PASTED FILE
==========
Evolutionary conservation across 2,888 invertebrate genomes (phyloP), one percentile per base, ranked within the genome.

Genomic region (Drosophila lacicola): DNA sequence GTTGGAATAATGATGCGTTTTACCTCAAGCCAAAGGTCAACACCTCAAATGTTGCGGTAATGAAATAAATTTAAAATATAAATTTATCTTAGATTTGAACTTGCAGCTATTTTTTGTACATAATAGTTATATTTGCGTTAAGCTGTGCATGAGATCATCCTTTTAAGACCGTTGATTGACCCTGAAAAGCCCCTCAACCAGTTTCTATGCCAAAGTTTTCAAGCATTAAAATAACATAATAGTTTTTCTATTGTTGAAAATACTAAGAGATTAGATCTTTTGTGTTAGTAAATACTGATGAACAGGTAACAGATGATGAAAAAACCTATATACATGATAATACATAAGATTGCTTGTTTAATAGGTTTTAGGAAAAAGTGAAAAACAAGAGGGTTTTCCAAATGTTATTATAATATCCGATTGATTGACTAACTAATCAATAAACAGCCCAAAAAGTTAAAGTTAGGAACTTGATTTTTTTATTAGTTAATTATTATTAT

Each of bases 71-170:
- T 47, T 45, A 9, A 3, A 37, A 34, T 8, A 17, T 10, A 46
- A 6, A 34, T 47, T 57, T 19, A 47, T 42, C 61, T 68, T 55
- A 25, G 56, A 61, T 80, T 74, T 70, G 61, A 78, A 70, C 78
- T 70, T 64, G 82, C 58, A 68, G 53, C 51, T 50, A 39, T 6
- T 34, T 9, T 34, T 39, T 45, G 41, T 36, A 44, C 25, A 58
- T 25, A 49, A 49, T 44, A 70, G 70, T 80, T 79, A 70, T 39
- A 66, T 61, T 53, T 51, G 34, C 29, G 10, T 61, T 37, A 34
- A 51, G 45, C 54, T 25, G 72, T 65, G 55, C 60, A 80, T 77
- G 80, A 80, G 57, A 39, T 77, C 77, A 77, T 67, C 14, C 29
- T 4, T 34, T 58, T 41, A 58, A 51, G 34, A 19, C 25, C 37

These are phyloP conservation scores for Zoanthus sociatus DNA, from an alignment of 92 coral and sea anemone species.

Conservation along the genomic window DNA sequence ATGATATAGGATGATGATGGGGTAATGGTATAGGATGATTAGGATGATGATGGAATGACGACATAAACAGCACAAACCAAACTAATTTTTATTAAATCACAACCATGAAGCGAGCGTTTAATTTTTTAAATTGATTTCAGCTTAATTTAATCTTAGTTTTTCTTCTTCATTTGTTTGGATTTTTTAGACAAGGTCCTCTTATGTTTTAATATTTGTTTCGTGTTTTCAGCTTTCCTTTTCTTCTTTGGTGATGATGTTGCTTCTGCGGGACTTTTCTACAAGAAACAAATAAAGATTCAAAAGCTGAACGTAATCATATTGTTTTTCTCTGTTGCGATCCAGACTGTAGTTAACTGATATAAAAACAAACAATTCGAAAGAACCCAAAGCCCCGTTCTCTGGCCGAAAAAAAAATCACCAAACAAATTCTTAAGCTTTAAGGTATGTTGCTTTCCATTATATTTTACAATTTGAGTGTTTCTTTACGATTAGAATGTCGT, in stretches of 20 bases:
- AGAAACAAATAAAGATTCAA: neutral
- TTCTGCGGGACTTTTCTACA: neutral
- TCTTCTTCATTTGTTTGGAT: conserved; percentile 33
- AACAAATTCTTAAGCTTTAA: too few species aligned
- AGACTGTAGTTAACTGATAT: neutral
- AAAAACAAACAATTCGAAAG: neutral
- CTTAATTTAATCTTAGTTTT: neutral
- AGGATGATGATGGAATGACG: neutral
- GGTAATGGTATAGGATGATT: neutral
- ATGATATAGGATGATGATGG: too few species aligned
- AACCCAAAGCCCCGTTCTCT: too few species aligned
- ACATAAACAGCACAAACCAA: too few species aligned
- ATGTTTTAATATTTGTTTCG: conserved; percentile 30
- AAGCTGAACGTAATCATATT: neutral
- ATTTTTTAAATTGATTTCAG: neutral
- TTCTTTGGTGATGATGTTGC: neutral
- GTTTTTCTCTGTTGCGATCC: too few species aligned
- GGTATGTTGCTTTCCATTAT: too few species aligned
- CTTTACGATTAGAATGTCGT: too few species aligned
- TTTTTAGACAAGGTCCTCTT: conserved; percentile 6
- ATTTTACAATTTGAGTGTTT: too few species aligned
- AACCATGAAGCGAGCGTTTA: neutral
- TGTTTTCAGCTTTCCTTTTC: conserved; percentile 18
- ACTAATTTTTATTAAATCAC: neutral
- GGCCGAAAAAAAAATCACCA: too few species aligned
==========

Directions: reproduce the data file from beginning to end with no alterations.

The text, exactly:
Evolutionary conservation across 2,888 invertebrate genomes (phyloP), one percentile per base, ranked within the genome.

Genomic region (Drosophila lacicola): DNA sequence GTTGGAATAATGATGCGTTTTACCTCAAGCCAAAGGTCAACACCTCAAATGTTGCGGTAATGAAATAAATTTAAAATATAAATTTATCTTAGATTTGAACTTGCAGCTATTTTTTGTACATAATAGTTATATTTGCGTTAAGCTGTGCATGAGATCATCCTTTTAAGACCGTTGATTGACCCTGAAAAGCCCCTCAACCAGTTTCTATGCCAAAGTTTTCAAGCATTAAAATAACATAATAGTTTTTCTATTGTTGAAAATACTAAGAGATTAGATCTTTTGTGTTAGTAAATACTGATGAACAGGTAACAGATGATGAAAAAACCTATATACATGATAATACATAAGATTGCTTGTTTAATAGGTTTTAGGAAAAAGTGAAAAACAAGAGGGTTTTCCAAATGTTATTATAATATCCGATTGATTGACTAACTAATCAATAAACAGCCCAAAAAGTTAAAGTTAGGAACTTGATTTTTTTATTAGTTAATTATTATTAT

Each of bases 71-170:
- T 47, T 45, A 9, A 3, A 37, A 34, T 8, A 17, T 10, A 46
- A 6, A 34, T 47, T 57, T 19, A 47, T 42, C 61, T 68, T 55
- A 25, G 56, A 61, T 80, T 74, T 70, G 61, A 78, A 70, C 78
- T 70, T 64, G 82, C 58, A 68, G 53, C 51, T 50, A 39, T 6
- T 34, T 9, T 34, T 39, T 45, G 41, T 36, A 44, C 25, A 58
- T 25, A 49, A 49, T 44, A 70, G 70, T 80, T 79, A 70, T 39
- A 66, T 61, T 53, T 51, G 34, C 29, G 10, T 61, T 37, A 34
- A 51, G 45, C 54, T 25, G 72, T 65, G 55, C 60, A 80, T 77
- G 80, A 80, G 57, A 39, T 77, C 77, A 77, T 67, C 14, C 29
- T 4, T 34, T 58, T 41, A 58, A 51, G 34, A 19, C 25, C 37

These are phyloP conservation scores for Zoanthus sociatus DNA, from an alignment of 92 coral and sea anemone species.

Conservation along the genomic window DNA sequence ATGATATAGGATGATGATGGGGTAATGGTATAGGATGATTAGGATGATGATGGAATGACGACATAAACAGCACAAACCAAACTAATTTTTATTAAATCACAACCATGAAGCGAGCGTTTAATTTTTTAAATTGATTTCAGCTTAATTTAATCTTAGTTTTTCTTCTTCATTTGTTTGGATTTTTTAGACAAGGTCCTCTTATGTTTTAATATTTGTTTCGTGTTTTCAGCTTTCCTTTTCTTCTTTGGTGATGATGTTGCTTCTGCGGGACTTTTCTACAAGAAACAAATAAAGATTCAAAAGCTGAACGTAATCATATTGTTTTTCTCTGTTGCGATCCAGACTGTAGTTAACTGATATAAAAACAAACAATTCGAAAGAACCCAAAGCCCCGTTCTCTGGCCGAAAAAAAAATCACCAAACAAATTCTTAAGCTTTAAGGTATGTTGCTTTCCATTATATTTTACAATTTGAGTGTTTCTTTACGATTAGAATGTCGT, in stretches of 20 bases:
- AGAAACAAATAAAGATTCAA: neutral
- TTCTGCGGGACTTTTCTACA: neutral
- TCTTCTTCATTTGTTTGGAT: conserved; percentile 33
- AACAAATTCTTAAGCTTTAA: too few species aligned
- AGACTGTAGTTAACTGATAT: neutral
- AAAAACAAACAATTCGAAAG: neutral
- CTTAATTTAATCTTAGTTTT: neutral
- AGGATGATGATGGAATGACG: neutral
- GGTAATGGTATAGGATGATT: neutral
- ATGATATAGGATGATGATGG: too few species aligned
- AACCCAAAGCCCCGTTCTCT: too few species aligned
- ACATAAACAGCACAAACCAA: too few species aligned
- ATGTTTTAATATTTGTTTCG: conserved; percentile 30
- AAGCTGAACGTAATCATATT: neutral
- ATTTTTTAAATTGATTTCAG: neutral
- TTCTTTGGTGATGATGTTGC: neutral
- GTTTTTCTCTGTTGCGATCC: too few species aligned
- GGTATGTTGCTTTCCATTAT: too few species aligned
- CTTTACGATTAGAATGTCGT: too few species aligned
- TTTTTAGACAAGGTCCTCTT: conserved; percentile 6
- ATTTTACAATTTGAGTGTTT: too few species aligned
- AACCATGAAGCGAGCGTTTA: neutral
- TGTTTTCAGCTTTCCTTTTC: conserved; percentile 18
- ACTAATTTTTATTAAATCAC: neutral
- GGCCGAAAAAAAAATCACCA: too few species aligned